1620 Gough STREET (AT Bush) SAN FRANCISCO, CA 94109 — TEL. (415) 775-1117
"Why are your big red doors shut?"
We hear this often from neighbors, passers-by and those who join us for worship on Wednesday evenings and Sunday mornings. The answer is that there are a few minor "fixes" required to make our historic landmark building seismic-safe. However, this being 21st century San Francisco, it will take about $5 million.
In 1894, the architect of San Francisco’s iconic Ferry Building completed work on Trinity St. Peters Episcopal Church’s sanctuary on Bush & Gough Streets. Since then, this building has housed the oldest Episcopal Church west of the Mississippi. The church survived the devastation of the massive earthquake and fire of 1906 and went on to cultivate a strong, faith-based community centered on radical welcome and service. In the 1980s its forward-looking clergy opened its doors to victims of the AIDS crisis. Project Open Hand, still active today, was founded within these walls to provide meals to victims of serious illness. The robust building was shaken once again by the Loma Prieta earthquake in 1989. Not only did it survive the wreckage, but the church opened its doors to hundreds of San Francisco residents made homeless by the earthquake. Today it houses treasures of its 122-year history, including a historic 1924 E.M. Skinner pipe organ, the oldest surviving stained glass in San Francisco, and artwork by Louis Comfort Tiffany.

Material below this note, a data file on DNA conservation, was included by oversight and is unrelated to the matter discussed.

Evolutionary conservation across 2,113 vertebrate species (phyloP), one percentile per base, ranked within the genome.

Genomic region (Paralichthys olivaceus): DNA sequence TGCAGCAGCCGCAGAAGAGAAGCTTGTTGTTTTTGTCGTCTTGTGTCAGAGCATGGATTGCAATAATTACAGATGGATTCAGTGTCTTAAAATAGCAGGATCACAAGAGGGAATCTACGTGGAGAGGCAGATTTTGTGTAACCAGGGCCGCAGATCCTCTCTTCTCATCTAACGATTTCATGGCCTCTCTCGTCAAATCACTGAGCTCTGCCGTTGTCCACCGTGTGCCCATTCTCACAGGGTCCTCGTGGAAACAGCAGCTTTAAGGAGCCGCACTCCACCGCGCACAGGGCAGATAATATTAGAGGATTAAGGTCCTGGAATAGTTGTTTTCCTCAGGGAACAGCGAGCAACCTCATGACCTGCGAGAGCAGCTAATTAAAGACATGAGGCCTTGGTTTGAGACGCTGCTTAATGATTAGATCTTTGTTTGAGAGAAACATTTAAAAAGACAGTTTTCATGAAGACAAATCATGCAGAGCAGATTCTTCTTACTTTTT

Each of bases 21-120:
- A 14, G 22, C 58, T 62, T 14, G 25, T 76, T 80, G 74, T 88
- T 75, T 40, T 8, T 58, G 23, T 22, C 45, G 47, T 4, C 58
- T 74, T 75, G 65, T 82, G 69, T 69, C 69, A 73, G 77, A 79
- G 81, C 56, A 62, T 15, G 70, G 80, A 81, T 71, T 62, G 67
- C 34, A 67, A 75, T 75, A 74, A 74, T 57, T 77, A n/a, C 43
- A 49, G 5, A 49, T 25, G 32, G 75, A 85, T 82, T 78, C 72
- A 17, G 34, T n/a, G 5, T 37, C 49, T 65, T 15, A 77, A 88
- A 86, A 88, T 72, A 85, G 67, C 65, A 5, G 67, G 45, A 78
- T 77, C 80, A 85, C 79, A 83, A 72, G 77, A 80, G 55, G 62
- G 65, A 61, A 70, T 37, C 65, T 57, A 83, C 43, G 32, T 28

But in 2009 this beautiful church had to close its doors to the public. Seismic strengthening work is needed to ensure that this historic building remains safe for use. Construction work must begin by September 2017 or the church may close its doors forever. The work required is not extensive, and every donation helps.
Help Trinity St. Peters open the big red doors and donate today.